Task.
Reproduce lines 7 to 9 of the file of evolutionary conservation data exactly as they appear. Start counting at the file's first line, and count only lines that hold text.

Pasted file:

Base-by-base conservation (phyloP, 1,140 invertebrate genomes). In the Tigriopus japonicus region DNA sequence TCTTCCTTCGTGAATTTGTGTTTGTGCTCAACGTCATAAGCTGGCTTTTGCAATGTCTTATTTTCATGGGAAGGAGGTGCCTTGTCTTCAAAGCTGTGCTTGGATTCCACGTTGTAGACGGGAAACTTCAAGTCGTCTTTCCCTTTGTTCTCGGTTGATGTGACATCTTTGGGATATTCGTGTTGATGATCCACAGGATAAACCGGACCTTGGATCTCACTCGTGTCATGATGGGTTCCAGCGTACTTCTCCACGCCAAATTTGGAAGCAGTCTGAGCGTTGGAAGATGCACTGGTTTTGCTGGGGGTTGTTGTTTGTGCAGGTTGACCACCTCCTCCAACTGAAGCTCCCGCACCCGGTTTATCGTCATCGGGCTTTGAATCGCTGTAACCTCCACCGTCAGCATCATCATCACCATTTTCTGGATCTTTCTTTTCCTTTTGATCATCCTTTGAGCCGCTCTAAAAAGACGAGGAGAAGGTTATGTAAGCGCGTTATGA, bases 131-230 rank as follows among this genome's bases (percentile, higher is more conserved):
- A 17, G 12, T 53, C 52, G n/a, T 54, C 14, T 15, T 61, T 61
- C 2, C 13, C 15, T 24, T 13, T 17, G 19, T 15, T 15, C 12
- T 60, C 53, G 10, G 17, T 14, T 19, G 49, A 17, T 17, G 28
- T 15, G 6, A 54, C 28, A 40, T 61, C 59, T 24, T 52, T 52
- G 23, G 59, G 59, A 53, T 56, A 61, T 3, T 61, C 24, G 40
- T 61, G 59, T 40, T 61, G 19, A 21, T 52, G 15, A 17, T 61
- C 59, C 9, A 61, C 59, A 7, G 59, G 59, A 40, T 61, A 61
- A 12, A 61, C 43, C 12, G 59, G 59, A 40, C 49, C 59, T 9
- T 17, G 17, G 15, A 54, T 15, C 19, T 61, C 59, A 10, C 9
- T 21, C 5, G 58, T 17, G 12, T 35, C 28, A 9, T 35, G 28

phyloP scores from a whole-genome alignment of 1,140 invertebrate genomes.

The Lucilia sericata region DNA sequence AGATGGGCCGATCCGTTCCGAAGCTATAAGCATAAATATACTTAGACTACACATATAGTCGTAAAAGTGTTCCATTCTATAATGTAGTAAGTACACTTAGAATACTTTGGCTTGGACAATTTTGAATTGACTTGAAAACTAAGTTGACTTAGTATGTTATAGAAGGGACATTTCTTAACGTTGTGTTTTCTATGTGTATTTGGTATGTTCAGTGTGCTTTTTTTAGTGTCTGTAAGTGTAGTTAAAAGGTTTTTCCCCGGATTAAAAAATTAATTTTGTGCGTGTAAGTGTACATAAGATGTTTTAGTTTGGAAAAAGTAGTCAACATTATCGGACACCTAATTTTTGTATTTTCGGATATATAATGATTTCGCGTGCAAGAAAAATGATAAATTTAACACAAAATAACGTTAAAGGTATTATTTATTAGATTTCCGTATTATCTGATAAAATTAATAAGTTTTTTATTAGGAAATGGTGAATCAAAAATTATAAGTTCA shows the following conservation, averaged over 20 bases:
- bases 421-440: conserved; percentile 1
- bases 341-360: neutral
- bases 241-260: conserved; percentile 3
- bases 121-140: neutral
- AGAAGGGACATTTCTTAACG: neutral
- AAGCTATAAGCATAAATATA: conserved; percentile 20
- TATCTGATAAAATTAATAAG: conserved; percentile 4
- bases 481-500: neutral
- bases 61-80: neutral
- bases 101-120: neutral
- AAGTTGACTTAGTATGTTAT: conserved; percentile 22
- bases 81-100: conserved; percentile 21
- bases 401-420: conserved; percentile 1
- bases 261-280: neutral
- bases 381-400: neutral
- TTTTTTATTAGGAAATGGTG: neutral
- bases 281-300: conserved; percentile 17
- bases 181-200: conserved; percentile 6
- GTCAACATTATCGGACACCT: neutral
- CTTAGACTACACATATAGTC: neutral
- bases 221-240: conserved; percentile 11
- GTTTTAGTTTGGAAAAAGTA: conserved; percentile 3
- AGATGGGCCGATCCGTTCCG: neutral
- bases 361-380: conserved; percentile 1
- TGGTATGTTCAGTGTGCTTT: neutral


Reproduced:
- T 61, G 59, T 40, T 61, G 19, A 21, T 52, G 15, A 17, T 61
- C 59, C 9, A 61, C 59, A 7, G 59, G 59, A 40, T 61, A 61
- A 12, A 61, C 43, C 12, G 59, G 59, A 40, C 49, C 59, T 9